this article orginally ran in the owen sound sun times on july 20, 2021
Written by James Keelaghan
In 46 years of Summerfolk, there have been a few constants at Summerfolk — Kelso Beach Park is one. In the years that I was booked as a performer, I would see Summerfolk on my itinerary and the dusty heart of a prairie boy would beat a little faster. From the first time I came to play in 1984, I’ve thought it’s one of the prettiest sites on the festival circuit.
So I am happy to say that parts of this year’s Summerfolk will still happen at Kelso Beach Park. We’ll have three stages in the park, one in the north end, one in the south end, and of course, one at the Amphitheatre.
The Amphitheatre took a beating from the bay last year, but the city has been doing remedial work and the refurbished space is just as charming and twice as dry!
On Sunday August 22nd at the amphitheatre, you’ll be able to see someone new to Summerfolk and someone who’s a lifer.
There are seven years between Chantal Kreviazuk’s 2020 release, Hard Sail and her previous release, Plain Jane. During those twelve years she was not resting on her laurels — she had not “ dropped out” of the music industry. Like many people, Chantal took on a second career as the mother to her children.
She was still doing the work of the songwriter, but the rhythm wasn’t that of the music industry any longer — producing music on a regular schedule — writing, CD, video, release, tour, repeat. When children enter the life of the musician, especially the woman musician, it quickly becomes apparent that growing humans do not adhere to corporate schedules.
So now her art existed alongside all the thousand things needed to help her three boys grow. Chantal’s two new projects, a solo CD, Get to You and the Duo project with her husband, Raine Maida, have marked her return to a more public persona.
For her first time at Summerfolk, we are looking forward to hosting Chantal at the Amphitheatre.
If Summerfolk was a church, the stage in the amphitheatre would be its pulpit. every year on the Sunday of the festival, Summerfolk goes to church with a gospel workshop that has become one of the jewels and untouchable traditions of the weekend.
We’re happy to say that tradition is going to continue this year.
Ken Whiteley is a prolific songwriter, a gifted and versatile guitarist and mandolinist, and a powerful singer. His musical peers affectionately refer to him as a “playing encyclopedia” for his depth and range of styles, covering everything from folk to blues, gospel and swing. If you go to the awards and accolades page, you’re in for some interesting reading. As a producer, he has worked on twenty Juno Award winning CDs and two Grammy award titles that have sold over eight million copies.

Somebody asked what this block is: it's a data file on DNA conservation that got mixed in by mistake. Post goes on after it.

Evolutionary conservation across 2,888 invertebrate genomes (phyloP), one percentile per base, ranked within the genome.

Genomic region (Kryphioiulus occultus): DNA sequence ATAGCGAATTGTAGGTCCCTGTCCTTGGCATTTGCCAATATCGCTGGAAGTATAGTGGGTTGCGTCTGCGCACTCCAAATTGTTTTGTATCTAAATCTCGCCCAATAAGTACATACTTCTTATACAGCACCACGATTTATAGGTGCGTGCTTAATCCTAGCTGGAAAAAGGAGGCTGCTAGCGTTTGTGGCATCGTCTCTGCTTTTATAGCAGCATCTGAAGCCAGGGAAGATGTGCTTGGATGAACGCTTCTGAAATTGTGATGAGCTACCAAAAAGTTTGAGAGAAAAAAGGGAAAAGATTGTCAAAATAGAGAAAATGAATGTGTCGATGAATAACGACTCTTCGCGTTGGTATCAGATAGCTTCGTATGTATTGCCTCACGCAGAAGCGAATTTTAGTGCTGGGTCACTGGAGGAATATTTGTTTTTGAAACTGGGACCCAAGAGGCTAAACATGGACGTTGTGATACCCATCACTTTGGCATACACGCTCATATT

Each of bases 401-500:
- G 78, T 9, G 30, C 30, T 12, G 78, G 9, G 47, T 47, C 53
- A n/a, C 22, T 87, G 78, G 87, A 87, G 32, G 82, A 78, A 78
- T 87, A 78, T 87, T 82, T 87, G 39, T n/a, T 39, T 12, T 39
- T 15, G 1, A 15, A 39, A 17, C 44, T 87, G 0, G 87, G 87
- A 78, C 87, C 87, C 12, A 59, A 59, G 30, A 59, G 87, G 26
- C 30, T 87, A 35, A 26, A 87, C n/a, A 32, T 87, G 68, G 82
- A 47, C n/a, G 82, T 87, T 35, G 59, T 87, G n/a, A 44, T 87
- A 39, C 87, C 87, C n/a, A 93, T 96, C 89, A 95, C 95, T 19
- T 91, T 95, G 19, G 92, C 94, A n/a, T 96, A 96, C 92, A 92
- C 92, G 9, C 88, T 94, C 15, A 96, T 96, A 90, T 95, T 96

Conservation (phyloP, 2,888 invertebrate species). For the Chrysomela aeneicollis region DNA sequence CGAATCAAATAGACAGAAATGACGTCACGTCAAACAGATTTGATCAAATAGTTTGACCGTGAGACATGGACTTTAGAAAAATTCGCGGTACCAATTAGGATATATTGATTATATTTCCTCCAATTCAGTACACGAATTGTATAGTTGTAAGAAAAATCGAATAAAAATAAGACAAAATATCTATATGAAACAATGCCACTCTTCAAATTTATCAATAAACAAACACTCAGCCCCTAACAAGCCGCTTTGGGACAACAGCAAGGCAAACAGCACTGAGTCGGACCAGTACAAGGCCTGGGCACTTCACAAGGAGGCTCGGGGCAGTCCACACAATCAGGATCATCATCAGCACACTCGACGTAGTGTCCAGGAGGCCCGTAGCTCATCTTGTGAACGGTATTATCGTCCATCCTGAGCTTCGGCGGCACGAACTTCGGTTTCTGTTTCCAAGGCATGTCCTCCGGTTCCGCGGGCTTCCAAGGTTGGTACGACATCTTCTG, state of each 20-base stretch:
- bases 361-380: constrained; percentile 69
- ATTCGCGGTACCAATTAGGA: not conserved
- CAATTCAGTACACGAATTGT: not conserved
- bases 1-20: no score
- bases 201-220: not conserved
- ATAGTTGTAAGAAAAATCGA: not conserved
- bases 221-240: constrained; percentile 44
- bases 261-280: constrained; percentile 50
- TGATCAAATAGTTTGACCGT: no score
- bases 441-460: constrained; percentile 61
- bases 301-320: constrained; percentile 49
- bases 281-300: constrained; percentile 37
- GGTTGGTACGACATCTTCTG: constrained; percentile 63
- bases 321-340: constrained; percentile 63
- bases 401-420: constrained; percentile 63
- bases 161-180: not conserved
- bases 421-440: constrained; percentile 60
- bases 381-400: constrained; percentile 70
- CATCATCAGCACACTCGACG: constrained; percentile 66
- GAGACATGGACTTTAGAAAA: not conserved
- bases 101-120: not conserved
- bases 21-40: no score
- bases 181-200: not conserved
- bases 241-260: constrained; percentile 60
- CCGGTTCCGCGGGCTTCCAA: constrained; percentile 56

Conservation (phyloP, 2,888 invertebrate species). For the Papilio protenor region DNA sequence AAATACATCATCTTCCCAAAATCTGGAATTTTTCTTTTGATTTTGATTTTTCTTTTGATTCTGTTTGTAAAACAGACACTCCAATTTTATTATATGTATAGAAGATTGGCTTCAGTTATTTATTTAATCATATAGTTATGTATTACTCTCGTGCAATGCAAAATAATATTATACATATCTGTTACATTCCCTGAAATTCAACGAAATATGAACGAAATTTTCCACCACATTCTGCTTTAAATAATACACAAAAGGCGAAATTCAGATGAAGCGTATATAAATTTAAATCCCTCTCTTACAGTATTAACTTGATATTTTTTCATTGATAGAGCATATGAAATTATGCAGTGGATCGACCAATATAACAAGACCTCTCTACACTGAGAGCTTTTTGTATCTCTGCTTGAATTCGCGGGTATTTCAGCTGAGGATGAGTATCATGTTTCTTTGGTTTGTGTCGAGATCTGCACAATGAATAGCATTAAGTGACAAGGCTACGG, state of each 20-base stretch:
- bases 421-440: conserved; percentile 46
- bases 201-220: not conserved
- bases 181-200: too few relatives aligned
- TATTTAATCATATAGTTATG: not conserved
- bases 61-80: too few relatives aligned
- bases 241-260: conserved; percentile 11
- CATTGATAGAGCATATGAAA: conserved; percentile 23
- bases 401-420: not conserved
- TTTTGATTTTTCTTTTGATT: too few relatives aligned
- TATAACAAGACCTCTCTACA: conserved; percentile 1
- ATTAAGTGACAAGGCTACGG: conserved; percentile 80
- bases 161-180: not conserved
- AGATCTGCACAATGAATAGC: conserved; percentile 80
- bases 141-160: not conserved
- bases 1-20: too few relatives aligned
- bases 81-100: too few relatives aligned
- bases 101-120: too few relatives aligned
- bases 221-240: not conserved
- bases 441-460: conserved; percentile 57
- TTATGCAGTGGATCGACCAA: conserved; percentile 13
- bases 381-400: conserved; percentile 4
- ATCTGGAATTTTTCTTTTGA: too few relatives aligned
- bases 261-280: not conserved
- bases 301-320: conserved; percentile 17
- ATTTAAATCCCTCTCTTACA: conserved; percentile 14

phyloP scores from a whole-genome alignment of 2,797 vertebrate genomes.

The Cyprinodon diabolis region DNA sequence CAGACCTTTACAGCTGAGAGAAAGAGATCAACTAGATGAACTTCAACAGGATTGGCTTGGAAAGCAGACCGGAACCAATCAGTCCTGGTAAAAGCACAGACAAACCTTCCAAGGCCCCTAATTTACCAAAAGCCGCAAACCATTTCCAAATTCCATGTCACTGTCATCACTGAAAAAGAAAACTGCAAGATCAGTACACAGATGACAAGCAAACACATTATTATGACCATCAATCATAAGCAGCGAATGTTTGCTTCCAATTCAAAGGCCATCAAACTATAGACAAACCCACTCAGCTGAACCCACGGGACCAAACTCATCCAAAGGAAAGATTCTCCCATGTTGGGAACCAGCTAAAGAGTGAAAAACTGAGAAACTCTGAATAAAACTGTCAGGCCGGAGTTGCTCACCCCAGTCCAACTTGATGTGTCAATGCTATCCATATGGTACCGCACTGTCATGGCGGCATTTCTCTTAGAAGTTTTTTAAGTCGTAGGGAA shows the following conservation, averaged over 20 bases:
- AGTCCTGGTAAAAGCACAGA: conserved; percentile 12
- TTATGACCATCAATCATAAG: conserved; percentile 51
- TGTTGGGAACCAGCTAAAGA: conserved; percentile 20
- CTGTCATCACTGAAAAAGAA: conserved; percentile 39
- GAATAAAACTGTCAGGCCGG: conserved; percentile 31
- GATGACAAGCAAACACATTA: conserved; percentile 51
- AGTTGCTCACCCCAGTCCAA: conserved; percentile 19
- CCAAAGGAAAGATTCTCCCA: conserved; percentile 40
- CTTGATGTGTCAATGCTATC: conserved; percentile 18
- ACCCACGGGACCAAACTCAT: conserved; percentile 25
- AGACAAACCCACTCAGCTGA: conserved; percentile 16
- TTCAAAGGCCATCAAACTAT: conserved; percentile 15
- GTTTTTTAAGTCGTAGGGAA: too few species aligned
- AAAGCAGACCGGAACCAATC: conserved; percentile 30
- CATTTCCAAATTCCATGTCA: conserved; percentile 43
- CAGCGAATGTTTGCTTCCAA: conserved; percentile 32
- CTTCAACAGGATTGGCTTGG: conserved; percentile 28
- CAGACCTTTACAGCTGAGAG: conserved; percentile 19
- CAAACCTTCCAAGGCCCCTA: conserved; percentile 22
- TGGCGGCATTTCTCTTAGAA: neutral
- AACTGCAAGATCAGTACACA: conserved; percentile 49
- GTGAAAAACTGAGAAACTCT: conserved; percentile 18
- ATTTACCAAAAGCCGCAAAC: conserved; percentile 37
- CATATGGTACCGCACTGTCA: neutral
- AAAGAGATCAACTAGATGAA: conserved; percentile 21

A staple at the Summerfolk festival, Ken has led the Gospel workshop more than a handful of times. It was his accumulated experience running Gospel workshops at festivals that led him to create the Sunday Gospel Matinee at the storied Toronto music venue, Hugh’s Room. That series ultimately ran for eighteen years with over 80 Sunday Gospel Matinees. The list of alumni from those shows is a who’s who of Canadian talent — Jane Siberry, Shakura S’Aida and Jackie Washington to name a few.
Ken is assembling a great group of musicians who will be playing with him at the Summerfolk’s very own Sunday Gospel Matinee. They are going to bring you to your feet. It’s a Summerfolk tradition.
When I made the offer to Ken to play this year’s version of Summerfolk, he did something that happens — almost without exception — when I make an offer to a musician. They immediately start thinking of what other musicians they are going to share that money with. Rarely does it all go into their own pockets. They’ll want to hire X to play keyboard, Y to sing background vocals. Music is a communal activity.
Summerfolk is a community as well of course. A community of volunteers, audience and professionals all working toward a common goal. If you’d like to join us as a volunteer, we’d love to have you. We’re charting a new course this year and could use some helping hands. It’s a great way to see the festival from the inside.
The Summerfolk Music and Crafts Festival happens all around Owen Sound August 21st and 22nd. For information about tickets, performers and much more, visit us at summerfolk.org.